There's a certain breed of Internet baseball fan. I like to call them the "enlightened, intelligent, educated, Internet observer", but that's just because I like the acronym. You know the type. They can make passionate arguments for Mike Trout winning the MVP over Miguel Cabrera, and they supported Justin Verlander winning the Cy Young. They don't like salary caps, and they don't like teams signing free agents older than 30. Piña coladas, getting caught in the rain, and making fun of Murray Chass. You're probably one of them.
This might be painting with a brush too broad, but I'd wager a few of you are looking around, wondering how someone cut to your core so quickly. Don't worry. You're still a unique snowflake. But there are a lot of us who think alike. And another part of the profile is supporting players like Barry Bonds and Roger Clemens for the Hall of Fame. The categories for potential inductees break down like this for the EIEIOs:
Curt Schilling and Craig Biggio
This debate is stupid and so are you. Of course they should be in.
Barry Bonds and Roger Clemens
These guys weren't even caught with anything. You're all horrible.
Mike Piazza and Jeff Bagwell
Wait, why aren't they in already? I want to fight someone so badly right now.
Alan Trammell and Tim Raines
If you disagree with one or two of those, you're not in the club. If you want to be an enlightened stereotype -- but still a snowflake! -- you have to support all eight for the Hall. Probably because they all deserve to be in and you're smart.
But there's a player who doesn't evoke the same sort of strident support, the same passions when it comes to the Hall. You won't read too many arguments for him, even though he finished his career with a higher WAR than more than half the Bills or Billys in the Hall of Fame (Herman, Dickey, Terry, Mazeroski). By all of the Jamesian standards -- black ink, gray ink, HOF Monitor, HOF Standards -- he should be close to a Hall lock. He's a six-time All Star and a former MVP. He's one of just eight players with more than 600 home runs.
I think that last one gave it away. This is about Sammy Sosa. And when considering the list of potential inductees for 2013, it looks like he's where outrage goes to die.
Part of this is that the sabermetric case for him isn't that strong. It's kind of low-hanging fruit to pick the players he beats in WAR; you aren't going to change a lot of minds when you point out that he ranks higher than Tony Perez and Jim Rice. Sosa's career was right around that of the average Hall of Fame right fielder, behind a few right fielders with underrated, compelling cases (Larry Walker, Dwight Evans, Reggie Smith) who won't get in.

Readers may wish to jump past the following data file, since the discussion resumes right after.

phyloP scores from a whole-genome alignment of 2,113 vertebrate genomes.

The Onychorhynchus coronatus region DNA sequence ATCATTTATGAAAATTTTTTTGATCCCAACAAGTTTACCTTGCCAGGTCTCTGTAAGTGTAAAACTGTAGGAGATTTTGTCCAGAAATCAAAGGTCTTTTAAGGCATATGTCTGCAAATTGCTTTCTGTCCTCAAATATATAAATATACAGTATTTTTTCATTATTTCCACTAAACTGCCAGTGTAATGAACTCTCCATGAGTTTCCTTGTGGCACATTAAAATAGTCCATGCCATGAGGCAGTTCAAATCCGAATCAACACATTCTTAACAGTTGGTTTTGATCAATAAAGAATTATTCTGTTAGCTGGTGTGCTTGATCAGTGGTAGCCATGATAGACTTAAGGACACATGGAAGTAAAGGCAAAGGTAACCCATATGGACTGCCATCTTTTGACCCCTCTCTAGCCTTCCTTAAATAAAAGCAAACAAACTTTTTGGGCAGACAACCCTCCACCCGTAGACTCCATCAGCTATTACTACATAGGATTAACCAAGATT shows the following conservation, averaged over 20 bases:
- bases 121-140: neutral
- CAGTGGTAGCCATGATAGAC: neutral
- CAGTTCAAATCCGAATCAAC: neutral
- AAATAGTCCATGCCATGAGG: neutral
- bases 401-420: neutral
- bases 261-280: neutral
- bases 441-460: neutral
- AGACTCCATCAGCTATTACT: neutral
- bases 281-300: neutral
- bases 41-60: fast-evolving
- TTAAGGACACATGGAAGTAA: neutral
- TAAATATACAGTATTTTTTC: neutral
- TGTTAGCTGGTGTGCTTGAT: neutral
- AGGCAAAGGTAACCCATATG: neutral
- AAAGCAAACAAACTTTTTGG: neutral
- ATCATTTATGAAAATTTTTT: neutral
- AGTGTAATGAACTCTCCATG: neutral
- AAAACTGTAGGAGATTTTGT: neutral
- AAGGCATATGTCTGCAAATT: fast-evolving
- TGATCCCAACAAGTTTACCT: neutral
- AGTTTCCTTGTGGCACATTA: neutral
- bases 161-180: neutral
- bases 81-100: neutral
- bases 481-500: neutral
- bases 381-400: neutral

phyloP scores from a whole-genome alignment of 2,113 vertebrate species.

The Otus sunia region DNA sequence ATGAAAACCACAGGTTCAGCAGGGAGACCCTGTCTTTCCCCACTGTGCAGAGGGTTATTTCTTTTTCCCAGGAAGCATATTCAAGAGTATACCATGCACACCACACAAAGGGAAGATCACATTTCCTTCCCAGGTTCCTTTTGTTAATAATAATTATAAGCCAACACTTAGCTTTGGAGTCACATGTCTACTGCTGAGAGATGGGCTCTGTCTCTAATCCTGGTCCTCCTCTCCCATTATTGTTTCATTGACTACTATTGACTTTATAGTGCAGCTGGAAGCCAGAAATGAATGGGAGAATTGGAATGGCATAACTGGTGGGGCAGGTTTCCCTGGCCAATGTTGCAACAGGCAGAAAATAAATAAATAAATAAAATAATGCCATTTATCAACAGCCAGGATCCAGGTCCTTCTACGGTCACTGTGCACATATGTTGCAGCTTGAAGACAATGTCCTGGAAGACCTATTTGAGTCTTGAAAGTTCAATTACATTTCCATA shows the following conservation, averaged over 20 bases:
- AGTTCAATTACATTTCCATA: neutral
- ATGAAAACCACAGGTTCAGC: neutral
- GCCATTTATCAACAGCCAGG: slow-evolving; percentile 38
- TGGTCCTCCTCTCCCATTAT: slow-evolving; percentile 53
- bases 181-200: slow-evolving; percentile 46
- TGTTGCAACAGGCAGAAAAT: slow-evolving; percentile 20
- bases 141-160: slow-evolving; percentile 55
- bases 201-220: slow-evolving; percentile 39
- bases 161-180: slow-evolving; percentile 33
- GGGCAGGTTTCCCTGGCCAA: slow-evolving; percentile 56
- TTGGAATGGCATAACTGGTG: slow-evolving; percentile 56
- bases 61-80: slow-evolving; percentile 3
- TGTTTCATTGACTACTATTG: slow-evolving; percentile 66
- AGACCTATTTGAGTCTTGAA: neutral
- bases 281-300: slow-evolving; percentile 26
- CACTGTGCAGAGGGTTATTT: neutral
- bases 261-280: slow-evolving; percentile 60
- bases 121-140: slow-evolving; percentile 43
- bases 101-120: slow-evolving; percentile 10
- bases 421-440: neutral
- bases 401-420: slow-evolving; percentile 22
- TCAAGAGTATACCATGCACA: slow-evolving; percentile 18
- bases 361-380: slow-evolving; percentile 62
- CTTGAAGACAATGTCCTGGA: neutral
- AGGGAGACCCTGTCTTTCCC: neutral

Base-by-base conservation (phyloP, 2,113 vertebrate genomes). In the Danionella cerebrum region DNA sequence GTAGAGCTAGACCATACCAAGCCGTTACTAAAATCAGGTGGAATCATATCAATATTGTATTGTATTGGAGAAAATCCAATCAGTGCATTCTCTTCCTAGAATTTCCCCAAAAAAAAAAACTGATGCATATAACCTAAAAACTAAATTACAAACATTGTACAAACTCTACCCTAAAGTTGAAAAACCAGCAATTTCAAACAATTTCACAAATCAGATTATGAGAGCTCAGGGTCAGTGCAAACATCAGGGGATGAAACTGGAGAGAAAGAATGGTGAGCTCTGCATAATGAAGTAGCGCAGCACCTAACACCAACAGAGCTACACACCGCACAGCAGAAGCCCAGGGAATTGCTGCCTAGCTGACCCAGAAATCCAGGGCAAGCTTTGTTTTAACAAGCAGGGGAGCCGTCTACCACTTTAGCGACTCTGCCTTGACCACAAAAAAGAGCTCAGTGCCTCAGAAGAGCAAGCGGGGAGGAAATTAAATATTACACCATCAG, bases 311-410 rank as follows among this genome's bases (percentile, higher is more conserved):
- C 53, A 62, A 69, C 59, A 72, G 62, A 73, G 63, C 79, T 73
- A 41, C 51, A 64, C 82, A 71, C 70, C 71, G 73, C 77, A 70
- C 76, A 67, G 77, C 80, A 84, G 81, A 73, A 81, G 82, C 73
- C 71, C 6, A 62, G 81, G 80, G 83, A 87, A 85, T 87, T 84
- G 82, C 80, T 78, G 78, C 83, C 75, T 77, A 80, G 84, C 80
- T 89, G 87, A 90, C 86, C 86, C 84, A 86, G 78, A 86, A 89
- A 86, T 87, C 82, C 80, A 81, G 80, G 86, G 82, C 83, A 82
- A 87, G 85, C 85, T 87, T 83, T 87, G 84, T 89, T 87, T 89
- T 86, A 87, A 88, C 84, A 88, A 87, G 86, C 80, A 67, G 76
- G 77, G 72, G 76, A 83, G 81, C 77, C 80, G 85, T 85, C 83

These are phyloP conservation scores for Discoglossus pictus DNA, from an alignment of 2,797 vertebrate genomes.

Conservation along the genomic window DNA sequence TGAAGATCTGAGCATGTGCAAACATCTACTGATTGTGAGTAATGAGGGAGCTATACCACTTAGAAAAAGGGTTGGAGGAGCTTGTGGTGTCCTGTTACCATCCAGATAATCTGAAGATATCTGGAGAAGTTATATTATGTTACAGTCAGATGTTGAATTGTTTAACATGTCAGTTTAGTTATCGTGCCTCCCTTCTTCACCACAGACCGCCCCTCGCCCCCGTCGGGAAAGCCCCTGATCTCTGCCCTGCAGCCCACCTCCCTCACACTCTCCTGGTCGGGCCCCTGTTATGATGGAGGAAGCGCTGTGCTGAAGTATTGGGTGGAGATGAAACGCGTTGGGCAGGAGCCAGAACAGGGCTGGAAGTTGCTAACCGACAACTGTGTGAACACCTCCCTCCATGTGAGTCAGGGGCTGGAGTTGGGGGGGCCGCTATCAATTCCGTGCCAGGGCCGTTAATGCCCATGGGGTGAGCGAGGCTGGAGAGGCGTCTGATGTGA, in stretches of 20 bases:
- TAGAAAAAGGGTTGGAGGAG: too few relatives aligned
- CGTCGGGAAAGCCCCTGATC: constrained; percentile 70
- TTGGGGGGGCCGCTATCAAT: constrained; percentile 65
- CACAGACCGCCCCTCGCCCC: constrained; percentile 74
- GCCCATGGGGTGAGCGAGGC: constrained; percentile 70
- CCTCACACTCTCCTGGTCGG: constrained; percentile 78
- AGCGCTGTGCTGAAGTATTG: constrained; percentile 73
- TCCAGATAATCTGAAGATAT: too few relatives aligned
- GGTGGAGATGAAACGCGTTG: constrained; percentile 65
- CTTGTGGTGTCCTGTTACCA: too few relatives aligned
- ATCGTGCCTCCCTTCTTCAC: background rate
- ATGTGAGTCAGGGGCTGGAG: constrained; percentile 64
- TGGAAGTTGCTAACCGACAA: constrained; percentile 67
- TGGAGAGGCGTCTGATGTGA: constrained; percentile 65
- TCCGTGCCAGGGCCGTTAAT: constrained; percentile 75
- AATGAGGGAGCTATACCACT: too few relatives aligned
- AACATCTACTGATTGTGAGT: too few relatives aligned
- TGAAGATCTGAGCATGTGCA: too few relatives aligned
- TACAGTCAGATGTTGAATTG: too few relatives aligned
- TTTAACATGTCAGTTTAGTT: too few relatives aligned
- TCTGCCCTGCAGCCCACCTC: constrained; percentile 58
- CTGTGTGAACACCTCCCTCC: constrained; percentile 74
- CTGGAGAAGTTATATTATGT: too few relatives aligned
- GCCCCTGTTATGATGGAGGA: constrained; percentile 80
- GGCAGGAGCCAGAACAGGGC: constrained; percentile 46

The other part is that the reasons he would typically get in -- 600 homers, multiple All-Star Games, a huge star for several years -- usually sway the voters who wouldn't pick their teeth with WAR. Those same voters are the ones who are likely to have an ambiguously defined policy when it comes to their vote. While some of them have a "no cheaters and no players who had muscles at all in the '90s" policy, there are likely more than a few voters who won't vote for Sammy Sosa, yet who will vote for Bonds and Clemens. It's a vague, amorphous line in the sand, and those voters are trying to guess who would have made it with Flintstone Vitamins instead of steroids. Sosa might be close, but he's clearly on the wrong side of that line.
He doesn't excite the saber crowd enough. And he doesn't excite the traditional crowd enough. He's on the edge of both arguments, which is far worse than being a champion of one and wholly dismissed by the other.
In the history of steroids and the Hall of Fame, there's only one other player who fell into the same purgatory, where there just wasn't an airtight case that a) the numbers were good enough, and b) he wasn't just a product of the things he shouldn't have been taking.
Mark McGwire. Sammy Sosa is in the Mark McGwire zone. Or McGwire is in the Sosa zone. Either way, they're linked together again. It's like the end of a Greek myth, with cruel and unusual punishments handed out to the offenders by the gods. The two are doomed to forever wander outside the Hall of Fame, wondering what went wrong and mumbling "But we saved baseball" under their breaths.
I'd vote for Sosa. But I wouldn't spend a lot of time arguing for him. So it goes for a player who was an omnipresent figure of the baseball landscape for more than a half-decade. So it goes.